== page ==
Political Physics: Are You Kid-AIG-ing Me?
a blogumn by Monique King-Viehland
Are you kidding me? How in the hell is it that American International Group (AIG) was allowed to give $165 million in bonuses!
AIG has received $173 billion in U.S. bailout funds, making it the largest single recipient. AIG reported this month that it had lost $61.7 billion for the fourth quarter of last year – the largest corporate loss in history. ??Also adding to the political complications for the Obama Administration is the revelation last week that billions of taxpayer dollars used to bailout AIG was actually funneled to Goldman Sachs and some of the some of the largest foreign banks in the world (e.g., banks, such as Societe Generale in France and Deutsche Bank of Germany, which got nearly $12 billion each). ??
In an interview on 60 Minutes, Federal Reserve Chairman Ben Bernanke said, “Of all the events and all of the things we’ve done in the last 18 months, the single one that makes me the angriest, that gives me the most angst, is the intervention with AIG.” Bernanke continued, “Here was a company that made all kinds of unconscionable bets and then, when those bets went wrong, we had a situation where the failure of that company would have brought down the financial system. I slammed the phone more than a few times on discussing AIG. I understand why the American people are angry.”
Angry? I am way beyond angry! And I am not alone!
According to the Seattle Times, “The disclosure that AIG, which has received $170 billion in federal assistance to remain afloat and avert a cascade of failures in the financial system, is paying bonuses to its executives is the latest in a series of episodes that Obama’s aides said seemed to be feeding a resurgence of public anger.“
According to Reuters, AIG’s chairman, Edward Liddy said in a letter to Treasurer Secretary Geithner that AIG was legally obligated to make 2008 employee retention payments but had agreed to revamp its system for future bonuses after the Obama administration objected. But that does not get our $165 million or the billions they gave to other folks back.
This is an outrage!
Given that the federal government currently owns nearly 80% of AIG, President Obama has asked Treasurer Secretary Geithner to use that “leverage” to pursue every legal avenue to block these bonuses and make the American taxpayers whole.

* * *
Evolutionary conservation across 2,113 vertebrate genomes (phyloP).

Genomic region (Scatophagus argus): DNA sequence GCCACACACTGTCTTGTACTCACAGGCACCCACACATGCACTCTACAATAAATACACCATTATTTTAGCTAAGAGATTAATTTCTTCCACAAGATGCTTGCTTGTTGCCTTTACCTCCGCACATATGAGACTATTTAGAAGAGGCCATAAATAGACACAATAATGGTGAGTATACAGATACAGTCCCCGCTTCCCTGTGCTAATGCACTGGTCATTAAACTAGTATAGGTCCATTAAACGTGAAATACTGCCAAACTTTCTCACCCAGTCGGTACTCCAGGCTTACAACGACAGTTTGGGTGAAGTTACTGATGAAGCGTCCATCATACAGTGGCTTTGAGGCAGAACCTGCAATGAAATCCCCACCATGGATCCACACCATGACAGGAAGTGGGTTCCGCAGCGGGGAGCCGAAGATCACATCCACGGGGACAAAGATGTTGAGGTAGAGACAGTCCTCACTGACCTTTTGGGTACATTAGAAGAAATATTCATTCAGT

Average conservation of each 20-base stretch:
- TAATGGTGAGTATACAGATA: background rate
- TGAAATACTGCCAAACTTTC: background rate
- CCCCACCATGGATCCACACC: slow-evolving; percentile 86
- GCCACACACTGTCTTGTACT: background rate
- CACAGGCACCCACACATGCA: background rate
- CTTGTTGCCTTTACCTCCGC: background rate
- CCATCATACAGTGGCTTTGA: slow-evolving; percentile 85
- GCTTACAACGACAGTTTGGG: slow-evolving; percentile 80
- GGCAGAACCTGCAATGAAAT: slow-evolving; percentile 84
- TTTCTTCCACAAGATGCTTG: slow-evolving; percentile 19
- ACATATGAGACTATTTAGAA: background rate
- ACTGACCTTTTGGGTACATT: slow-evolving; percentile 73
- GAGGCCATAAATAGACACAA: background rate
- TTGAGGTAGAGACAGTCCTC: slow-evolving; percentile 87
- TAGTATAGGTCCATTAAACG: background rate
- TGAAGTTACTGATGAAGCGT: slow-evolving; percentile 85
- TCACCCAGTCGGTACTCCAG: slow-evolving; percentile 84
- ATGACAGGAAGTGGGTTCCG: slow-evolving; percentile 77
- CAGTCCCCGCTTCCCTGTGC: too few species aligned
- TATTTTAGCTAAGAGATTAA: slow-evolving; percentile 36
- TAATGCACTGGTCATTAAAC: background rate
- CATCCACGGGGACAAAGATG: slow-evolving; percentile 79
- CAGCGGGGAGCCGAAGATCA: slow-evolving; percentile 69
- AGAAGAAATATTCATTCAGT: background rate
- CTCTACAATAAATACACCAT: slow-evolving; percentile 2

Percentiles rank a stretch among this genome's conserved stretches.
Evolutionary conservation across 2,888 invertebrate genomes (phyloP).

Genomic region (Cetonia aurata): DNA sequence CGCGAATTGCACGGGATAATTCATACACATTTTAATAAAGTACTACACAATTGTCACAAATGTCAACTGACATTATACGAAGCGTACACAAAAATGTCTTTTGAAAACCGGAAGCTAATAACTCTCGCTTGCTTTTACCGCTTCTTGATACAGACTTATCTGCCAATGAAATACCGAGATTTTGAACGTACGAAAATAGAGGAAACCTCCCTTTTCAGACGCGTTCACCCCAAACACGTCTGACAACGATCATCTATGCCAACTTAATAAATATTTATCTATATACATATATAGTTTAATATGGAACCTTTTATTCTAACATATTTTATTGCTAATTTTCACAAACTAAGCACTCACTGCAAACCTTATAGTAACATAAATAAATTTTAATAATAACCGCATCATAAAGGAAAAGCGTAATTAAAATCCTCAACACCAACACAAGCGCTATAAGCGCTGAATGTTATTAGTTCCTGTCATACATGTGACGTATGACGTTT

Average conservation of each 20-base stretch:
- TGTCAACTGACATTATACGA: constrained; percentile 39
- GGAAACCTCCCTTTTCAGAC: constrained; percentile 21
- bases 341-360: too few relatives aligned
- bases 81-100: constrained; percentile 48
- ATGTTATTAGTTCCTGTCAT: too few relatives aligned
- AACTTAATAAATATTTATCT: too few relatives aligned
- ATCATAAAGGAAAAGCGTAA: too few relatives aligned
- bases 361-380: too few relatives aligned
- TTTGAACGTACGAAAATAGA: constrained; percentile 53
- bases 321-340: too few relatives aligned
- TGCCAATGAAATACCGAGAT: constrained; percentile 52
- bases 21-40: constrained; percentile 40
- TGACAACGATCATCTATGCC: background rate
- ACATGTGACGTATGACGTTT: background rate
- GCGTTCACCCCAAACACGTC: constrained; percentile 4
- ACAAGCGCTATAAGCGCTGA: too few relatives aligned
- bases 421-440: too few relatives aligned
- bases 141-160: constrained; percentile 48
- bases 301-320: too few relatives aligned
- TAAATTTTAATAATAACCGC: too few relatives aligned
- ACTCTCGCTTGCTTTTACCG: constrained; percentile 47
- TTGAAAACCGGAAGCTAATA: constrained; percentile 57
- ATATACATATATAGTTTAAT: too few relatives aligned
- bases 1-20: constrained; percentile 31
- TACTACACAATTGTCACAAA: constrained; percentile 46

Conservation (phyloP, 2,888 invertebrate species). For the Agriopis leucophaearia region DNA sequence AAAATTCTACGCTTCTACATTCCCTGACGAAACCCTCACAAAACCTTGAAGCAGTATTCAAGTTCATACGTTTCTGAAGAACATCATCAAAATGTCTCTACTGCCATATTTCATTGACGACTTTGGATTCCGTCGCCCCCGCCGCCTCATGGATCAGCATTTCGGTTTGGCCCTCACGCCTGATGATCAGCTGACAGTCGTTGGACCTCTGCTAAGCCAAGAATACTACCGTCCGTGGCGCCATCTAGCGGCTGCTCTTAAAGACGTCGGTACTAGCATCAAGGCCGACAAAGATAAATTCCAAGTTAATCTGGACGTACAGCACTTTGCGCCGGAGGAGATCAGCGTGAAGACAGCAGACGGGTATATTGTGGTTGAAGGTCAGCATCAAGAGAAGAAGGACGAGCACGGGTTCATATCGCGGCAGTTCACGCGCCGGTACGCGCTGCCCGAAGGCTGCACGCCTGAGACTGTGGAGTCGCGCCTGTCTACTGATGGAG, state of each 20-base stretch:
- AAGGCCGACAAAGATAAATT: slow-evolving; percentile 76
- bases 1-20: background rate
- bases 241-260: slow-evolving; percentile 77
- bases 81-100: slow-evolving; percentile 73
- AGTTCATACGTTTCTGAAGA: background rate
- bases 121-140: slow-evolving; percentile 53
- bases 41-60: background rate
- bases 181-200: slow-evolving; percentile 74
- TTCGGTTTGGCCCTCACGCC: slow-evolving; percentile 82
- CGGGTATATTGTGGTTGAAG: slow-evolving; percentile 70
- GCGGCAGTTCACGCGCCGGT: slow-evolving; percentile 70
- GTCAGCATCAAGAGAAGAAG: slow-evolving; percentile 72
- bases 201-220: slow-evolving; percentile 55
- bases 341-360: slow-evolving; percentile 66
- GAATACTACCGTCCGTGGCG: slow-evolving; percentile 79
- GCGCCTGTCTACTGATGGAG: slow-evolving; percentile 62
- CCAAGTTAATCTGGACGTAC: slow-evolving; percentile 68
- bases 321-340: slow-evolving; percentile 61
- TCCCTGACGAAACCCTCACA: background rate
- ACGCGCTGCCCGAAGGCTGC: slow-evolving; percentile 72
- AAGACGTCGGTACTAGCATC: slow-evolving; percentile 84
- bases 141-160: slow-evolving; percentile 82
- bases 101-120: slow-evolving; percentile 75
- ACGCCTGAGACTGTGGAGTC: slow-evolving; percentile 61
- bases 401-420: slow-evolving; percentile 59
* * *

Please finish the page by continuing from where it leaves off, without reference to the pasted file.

But in the same series of interviews and news conferences, Lawrence Summers, director of the President’s National Economic Council, said that there was little if anything the government could do to stop them.
But here is a question, given your financial situation going into 2007 and how much money the company has lost, why would you even be considering retention pay and bonuses to begin with?
AIG should never have been allowed to agree to retention pay and/or bonuses (especially for the very same financial geniuses who got them into their current financial situation to begin with). Because now, if those managers are not given the bonuses, they can sue AIG for breach of contract and that only means additional financial burden for AIG.
The fact is we might be out of $165 million, but I’ll be damned if this happens again!
As discussions continue around additional bailouts, stimulus funding, etc., President Obama needs to go beyond the rhetoric about fiscal transparency and responsibility and actually put some legislation, regulations, etc. in place to ensure that we do not have another situation like AIG.
According to a New York Times/CBS News Poll in February, 83% of respondents said the government should put a cap on the amount of compensation earned by executives of companies getting federal assistance. As the national debt hits the trillions and continues to climb, people watch neighbors lose their jobs and homes, governments start enacting furloughs, wage freezes and/or layoffs; people are not going to stand for all the love going to Wall Street when they are sending out money overseas and padding their pockets.
I know that last week was the U.S. stock market’s best week in more than three months. But it is way too early to celebrate.
The unemployment rate in my community is still more than 14%; foreclosures are still skyrocketing; and in May I start a 14-month stint where my pay is reduced by almost 10% because of furloughs. And no one I know is getting hundred-thousand-dollar bonuses.
The response to the AIG bonus situation and the how the Obama Administration will move to ensure these types of things do not happen in the future, are critical for the president.
This is the difference between the public’s opinion of success or failure.